Power outages leave locals seeking relief

| August 2, 2018 | 1 Comment

COOLING OFF: Resident Jill Galloway found relief in a neighbor’s kiddie pool when temperatures soared amid power outages.
Photo by Jennifer Porter

Angelenos battled a blistering three-digit heat wave with around-the-clock air conditioning July 6, but beginning around 5 p.m, aging infrastructure gave out, resulting in widespread power outages. Although power was restored for most neighborhoods within hours, Hancock Park, Windsor Square and Larchmont felt the consequences of the blackout for most of the sticky weekend, and local residents are now looking to effect change.

At the weekend’s outage peak, approximately 3,000 local residences lost power. The impacted customers in this historic area outnumbered most other Los Angeles neighborhoods, in part because of older, underground infrastructure that is hard to access and repair. The local power infrastructure was built underground in the 1920s and serviced in the 1970s, making the wiring approximately 45 years old.

Residents, such as Jill Galloway of the 200 block of North Irving, decided to brave the power outage Friday night.

“I made sure that we didn’t open the door any more than we needed to in the hopes that it would stay cool,” Galloway said. “But it got hotter and hotter and hotter to the point where we then thought about opening doors and windows, but the breeze was like the breeze coming off of a fire.”

Temperatures remained high during the night, and some residents chose to settle in with friends or family, or in a hotel.

According to locals, the power supply is cut often during times of disturbance, such as heat, wind or rain. Most residents assumed that the power would return shortly.

Paul Newman, of the 200 block of South Irving, stayed at his son’s house in Silverlake. His reasoning? “The power was on.”

Another common option over the weekend was to use a back-up generator.

Steve Cohen, owner of Village Pizzeria on Larchmont, operated a back-up generator with the hope of maintaining business. The generator ran a couple of small refrigerators.

Despite this extra power source, Cohen lost a significant amount of pizza dough, Italian ices and produce. He estimates that the power outage cost about $20,000 in total revenue.

Los Angeles Department of Water and Power (LADWP) recommends that any customers with substantiated losses –– such as perishables –– fill out a claim form on its website. Applicants could be eligible for full reimbursements.

“I lost sales, my workers lost payroll and tips, I lost some food, and I lost my mind from being overworked and hot and stressed and out of business,” Cohen said.

The power remained off all-day Saturday.

Owner of Pickett Fences on Larchmont, Joane Hennenberger Pickett did not open her store for a majority of the weekend.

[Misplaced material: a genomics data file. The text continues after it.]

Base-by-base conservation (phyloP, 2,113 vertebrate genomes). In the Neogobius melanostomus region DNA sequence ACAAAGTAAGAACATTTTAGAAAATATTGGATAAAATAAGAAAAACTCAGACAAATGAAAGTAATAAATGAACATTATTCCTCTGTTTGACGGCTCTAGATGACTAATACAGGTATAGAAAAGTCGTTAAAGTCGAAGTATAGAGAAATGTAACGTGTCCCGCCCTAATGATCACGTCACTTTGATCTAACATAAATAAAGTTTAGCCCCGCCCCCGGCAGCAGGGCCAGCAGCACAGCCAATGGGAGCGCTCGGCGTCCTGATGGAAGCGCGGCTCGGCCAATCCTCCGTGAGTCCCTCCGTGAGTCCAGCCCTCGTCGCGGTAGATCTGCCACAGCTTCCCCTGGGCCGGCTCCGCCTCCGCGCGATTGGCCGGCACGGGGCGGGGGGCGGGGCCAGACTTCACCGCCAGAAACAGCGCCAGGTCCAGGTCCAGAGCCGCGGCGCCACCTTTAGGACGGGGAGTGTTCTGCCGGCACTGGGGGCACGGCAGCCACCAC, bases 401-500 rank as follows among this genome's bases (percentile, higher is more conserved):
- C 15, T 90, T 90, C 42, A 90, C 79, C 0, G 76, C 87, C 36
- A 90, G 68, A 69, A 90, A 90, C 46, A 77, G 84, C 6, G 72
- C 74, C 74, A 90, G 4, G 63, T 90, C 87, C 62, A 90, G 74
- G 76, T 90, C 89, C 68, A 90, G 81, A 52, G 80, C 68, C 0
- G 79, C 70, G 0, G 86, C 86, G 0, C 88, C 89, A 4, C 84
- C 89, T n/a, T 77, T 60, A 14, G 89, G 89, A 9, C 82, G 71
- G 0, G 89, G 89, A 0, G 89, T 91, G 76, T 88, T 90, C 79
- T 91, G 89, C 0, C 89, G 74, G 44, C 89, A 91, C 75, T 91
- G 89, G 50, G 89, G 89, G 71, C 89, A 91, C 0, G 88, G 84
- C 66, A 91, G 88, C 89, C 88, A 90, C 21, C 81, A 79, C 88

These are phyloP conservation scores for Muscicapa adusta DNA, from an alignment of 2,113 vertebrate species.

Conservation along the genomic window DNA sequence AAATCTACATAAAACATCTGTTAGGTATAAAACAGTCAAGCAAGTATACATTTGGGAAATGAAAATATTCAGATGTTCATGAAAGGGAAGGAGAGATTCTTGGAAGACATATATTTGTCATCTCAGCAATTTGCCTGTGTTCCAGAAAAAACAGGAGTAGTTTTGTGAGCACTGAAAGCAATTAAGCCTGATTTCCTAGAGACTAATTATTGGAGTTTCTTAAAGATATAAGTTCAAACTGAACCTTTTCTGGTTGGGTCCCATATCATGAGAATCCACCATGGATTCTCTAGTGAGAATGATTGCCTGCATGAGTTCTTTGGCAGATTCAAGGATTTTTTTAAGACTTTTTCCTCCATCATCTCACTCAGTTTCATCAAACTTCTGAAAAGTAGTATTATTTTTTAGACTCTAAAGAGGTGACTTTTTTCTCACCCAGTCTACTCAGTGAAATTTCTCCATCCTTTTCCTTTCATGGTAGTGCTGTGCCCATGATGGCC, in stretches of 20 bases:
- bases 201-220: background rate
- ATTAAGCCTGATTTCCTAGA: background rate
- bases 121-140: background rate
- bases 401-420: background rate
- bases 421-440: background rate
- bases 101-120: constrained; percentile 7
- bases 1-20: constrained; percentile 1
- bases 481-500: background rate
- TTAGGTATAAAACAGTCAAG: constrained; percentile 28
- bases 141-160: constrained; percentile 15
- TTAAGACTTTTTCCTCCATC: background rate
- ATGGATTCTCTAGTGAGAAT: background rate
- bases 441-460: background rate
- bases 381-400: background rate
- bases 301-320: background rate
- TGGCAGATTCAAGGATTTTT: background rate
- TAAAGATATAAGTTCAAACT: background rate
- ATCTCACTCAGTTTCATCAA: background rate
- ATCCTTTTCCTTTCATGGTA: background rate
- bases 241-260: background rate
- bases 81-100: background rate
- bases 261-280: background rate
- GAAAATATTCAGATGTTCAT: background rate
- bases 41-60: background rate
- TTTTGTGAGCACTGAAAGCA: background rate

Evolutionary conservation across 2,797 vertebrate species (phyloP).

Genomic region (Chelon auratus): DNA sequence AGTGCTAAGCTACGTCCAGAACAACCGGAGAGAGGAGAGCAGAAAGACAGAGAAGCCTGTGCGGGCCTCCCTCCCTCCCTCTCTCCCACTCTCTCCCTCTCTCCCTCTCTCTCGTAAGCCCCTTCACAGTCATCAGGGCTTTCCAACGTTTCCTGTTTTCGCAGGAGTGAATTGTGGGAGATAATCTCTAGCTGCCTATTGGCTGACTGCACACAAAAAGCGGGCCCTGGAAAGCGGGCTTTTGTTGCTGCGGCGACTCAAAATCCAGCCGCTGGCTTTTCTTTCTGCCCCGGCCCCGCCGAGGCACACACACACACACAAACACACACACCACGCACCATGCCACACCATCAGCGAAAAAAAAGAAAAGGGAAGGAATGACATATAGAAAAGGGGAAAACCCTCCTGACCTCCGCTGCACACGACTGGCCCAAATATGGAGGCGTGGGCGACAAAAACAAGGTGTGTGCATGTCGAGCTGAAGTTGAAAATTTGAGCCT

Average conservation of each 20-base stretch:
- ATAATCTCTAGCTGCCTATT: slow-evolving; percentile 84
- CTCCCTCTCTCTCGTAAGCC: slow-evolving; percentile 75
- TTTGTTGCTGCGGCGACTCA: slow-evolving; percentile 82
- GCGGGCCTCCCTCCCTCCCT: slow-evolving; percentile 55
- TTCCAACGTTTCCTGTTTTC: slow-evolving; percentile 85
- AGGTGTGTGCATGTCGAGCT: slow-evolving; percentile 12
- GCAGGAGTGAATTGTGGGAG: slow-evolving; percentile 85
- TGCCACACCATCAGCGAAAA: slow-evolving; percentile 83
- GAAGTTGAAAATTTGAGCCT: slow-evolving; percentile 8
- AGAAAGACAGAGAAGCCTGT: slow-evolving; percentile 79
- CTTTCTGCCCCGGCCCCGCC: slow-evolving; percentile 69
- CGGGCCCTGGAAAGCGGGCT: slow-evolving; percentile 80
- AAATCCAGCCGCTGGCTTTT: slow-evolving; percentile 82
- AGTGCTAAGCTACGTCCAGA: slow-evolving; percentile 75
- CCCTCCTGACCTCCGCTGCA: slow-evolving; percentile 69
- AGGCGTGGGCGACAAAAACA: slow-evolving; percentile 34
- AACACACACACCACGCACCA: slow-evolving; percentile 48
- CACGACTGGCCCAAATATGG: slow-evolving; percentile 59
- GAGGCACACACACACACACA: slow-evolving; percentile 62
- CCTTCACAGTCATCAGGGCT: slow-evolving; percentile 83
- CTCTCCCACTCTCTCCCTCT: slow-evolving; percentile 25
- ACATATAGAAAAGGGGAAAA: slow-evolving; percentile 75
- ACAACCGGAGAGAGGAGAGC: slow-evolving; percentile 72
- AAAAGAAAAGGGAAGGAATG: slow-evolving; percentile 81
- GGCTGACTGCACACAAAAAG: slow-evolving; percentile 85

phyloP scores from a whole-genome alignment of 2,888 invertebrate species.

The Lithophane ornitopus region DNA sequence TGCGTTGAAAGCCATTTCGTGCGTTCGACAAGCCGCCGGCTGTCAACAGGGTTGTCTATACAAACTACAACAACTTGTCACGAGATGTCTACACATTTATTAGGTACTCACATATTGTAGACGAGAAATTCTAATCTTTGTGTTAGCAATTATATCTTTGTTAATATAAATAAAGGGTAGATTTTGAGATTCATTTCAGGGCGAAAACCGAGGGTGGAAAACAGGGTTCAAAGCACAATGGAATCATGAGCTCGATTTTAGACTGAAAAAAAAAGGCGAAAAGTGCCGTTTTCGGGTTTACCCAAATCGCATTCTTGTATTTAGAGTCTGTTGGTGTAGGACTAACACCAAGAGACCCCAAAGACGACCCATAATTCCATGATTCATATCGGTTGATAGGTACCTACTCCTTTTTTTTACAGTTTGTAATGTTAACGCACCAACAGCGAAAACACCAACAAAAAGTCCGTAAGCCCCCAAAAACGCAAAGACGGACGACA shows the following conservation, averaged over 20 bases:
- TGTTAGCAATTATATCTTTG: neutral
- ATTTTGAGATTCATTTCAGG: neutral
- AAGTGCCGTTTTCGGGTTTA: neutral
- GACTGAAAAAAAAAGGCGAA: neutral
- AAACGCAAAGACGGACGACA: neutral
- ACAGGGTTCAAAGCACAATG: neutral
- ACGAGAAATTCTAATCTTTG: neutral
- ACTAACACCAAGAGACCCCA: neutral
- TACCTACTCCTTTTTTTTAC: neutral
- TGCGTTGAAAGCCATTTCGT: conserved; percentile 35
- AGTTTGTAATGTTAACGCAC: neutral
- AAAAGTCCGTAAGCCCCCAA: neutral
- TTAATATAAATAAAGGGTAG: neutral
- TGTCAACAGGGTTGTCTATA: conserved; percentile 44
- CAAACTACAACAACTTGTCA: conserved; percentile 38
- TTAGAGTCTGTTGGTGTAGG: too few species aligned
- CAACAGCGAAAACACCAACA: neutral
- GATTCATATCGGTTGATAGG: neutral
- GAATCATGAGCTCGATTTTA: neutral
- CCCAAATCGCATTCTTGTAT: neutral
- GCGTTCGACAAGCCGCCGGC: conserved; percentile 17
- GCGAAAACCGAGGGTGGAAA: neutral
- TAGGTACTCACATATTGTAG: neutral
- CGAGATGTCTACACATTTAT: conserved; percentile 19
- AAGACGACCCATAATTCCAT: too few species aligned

“We were closed for one and a half days and, as a small business, that is unfortunate as we do most of our business for the entire week during the weekend,” Pickett said.

Power repairs took longer for most parts of Larchmont, Hancock Park and Windsor Square because of a splice explosion at a major distribution center. A splice explosion is when the connection between two large, manually bonded cables explodes.

LADWP’s Chief Operating Officer Marty Adams says that the explosion damaged two other circuits next to it, causing greater delays in restoring power. Once crews fixed the splice, they discovered previously hidden power issues.

“Because it’s an underground vault, you couldn’t put three crews working on three circuits. You can only put one crew working on one circuit at a time because more people just don’t fit,” Adams said. “It wasn’t until restoring those circuits that we were then able to find out other particular, localized incidences further down, whether it was a local transformer feeding a number of houses or another wiring problem.”

He added: “We can have all of the people in the world, standing there ready to work, and that doesn’t make a difference if you can’t fit them and get their hands on the wires.”

IN early july, LADWP workers provided ventilation to the underground electric vault at 6th and Western.

No information

Furthering the frustrating effects of the power outage, locals were upset over the lack of communication from the LADWP.

“This heat wave left tens of thousands of Angelenos without power or answers on when power would be restored,” said City Councilmember David Ryu in a statement. “This lack of information from LADWP was unacceptable and unsafe.”

From July 2 to July 8, LA-DWP answered 47,379 telephone calls. Customers were put on hold for extended amounts of time, and the department offered generic information at best, according to locals.

“The DWP was clearly overwhelmed, but that does not excuse the fact that they seemed unprepared and unable to forecast when they could reactivate the power,” Newman said.

Ryu and his team also were not hearing from LADWP.

“We frankly weren’t getting enough information with DWP about what’s really going on,” Communications Deputy Mark Pampanin said.

LADWP’S Adams says that the department is actively working to improve its communication systems for heat waves.

“We’re working to try and view it more as an emergency and be able to communicate more like that. I think, with that, we should be able to tell our customers more accurately what to expect and what they should plan for,” Adams said.


Many locals turned instead to the website Nextdoor, a social networking service for neighborhoods, to receive the most recent power outage information. Neighbors often had conflicting details from LADWP.